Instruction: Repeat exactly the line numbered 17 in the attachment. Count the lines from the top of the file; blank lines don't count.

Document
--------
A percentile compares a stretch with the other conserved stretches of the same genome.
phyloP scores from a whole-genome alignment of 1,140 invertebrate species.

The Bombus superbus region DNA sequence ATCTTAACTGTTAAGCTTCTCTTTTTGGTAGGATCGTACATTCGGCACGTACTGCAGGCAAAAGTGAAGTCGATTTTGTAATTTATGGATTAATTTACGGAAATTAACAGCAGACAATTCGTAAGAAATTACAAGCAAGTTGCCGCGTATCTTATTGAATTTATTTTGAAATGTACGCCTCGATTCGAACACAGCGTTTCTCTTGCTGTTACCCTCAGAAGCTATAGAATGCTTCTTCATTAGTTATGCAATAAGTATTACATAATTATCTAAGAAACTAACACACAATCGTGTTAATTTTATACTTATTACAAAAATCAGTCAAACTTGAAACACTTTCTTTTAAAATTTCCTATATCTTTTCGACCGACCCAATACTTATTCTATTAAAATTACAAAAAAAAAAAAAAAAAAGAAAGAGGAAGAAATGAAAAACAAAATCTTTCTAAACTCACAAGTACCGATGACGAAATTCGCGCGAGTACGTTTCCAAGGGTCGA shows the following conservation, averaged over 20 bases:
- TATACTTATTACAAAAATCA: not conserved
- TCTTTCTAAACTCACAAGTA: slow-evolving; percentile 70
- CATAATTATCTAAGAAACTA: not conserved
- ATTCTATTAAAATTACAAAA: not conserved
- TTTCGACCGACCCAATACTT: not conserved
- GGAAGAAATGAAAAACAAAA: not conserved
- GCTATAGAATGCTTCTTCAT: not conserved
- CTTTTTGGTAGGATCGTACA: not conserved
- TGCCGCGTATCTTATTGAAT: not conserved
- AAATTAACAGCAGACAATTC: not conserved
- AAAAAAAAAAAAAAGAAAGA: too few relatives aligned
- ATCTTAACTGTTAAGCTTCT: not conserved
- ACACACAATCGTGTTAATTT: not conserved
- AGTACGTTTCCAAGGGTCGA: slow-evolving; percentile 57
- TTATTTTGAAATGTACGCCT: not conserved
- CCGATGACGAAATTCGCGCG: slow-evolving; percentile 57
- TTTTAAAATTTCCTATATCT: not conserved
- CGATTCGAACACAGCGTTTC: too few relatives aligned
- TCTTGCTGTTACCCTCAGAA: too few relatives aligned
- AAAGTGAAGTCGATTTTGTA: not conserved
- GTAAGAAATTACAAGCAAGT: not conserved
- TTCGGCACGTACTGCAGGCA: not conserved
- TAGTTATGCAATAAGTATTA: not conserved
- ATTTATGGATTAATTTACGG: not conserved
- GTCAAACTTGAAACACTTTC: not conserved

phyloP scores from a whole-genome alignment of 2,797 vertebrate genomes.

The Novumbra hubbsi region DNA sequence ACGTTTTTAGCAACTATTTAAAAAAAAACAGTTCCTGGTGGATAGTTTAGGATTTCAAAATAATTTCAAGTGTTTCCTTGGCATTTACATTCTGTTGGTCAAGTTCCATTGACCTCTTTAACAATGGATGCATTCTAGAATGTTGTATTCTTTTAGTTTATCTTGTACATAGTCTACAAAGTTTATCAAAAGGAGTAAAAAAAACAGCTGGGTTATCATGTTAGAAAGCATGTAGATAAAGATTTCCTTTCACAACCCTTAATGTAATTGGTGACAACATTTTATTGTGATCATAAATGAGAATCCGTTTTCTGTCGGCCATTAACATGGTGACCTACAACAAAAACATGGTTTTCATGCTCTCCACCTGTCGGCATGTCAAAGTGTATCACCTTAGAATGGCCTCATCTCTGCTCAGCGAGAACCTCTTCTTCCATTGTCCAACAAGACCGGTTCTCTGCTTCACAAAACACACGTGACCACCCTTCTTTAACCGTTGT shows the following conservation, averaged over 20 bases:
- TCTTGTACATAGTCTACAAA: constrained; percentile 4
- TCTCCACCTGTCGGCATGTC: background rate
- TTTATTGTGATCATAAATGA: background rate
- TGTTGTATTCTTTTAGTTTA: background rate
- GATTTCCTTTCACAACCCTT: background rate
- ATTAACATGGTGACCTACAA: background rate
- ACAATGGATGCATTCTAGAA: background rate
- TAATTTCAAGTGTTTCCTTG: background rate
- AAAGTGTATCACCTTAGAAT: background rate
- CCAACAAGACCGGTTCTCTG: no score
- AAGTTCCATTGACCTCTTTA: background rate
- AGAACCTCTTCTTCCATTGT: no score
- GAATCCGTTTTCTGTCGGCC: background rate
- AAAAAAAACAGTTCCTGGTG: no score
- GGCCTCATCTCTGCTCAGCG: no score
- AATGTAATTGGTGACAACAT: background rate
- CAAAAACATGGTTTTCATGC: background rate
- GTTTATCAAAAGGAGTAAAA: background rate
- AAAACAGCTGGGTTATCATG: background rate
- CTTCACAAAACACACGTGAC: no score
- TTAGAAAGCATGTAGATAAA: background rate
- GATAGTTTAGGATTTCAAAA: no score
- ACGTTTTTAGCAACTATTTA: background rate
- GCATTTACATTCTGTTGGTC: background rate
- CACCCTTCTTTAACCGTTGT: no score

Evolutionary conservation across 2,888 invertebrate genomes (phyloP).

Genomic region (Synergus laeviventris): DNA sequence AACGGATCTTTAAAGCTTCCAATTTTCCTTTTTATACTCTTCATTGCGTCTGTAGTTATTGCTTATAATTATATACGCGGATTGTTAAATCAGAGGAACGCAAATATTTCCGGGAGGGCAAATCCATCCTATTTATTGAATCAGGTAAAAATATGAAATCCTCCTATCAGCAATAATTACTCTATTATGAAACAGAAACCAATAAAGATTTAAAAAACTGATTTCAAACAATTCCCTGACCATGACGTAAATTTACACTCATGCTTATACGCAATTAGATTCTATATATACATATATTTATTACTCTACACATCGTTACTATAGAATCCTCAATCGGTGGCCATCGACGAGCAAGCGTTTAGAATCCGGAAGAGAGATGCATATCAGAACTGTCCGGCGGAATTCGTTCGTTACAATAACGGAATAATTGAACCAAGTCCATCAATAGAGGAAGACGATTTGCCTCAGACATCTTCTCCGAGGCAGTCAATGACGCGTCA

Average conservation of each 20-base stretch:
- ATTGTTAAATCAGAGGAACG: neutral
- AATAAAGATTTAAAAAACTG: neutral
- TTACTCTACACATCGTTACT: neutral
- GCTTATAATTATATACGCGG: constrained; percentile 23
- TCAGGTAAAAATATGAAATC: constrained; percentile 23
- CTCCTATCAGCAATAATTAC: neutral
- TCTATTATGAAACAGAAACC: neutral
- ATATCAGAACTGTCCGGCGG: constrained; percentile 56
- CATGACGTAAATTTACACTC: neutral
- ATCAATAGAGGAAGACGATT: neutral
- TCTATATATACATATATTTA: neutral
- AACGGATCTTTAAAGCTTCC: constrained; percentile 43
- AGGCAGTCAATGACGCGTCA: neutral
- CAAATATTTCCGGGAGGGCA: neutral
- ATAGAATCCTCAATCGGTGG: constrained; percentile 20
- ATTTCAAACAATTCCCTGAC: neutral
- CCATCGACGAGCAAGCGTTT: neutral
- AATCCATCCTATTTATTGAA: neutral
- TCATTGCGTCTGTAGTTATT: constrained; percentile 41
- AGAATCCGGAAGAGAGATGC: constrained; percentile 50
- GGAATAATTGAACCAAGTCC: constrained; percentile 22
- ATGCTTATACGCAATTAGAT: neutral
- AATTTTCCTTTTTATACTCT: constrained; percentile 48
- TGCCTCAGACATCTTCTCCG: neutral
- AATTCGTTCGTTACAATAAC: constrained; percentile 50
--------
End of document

- AGTACGTTTCCAAGGGTCGA: slow-evolving; percentile 57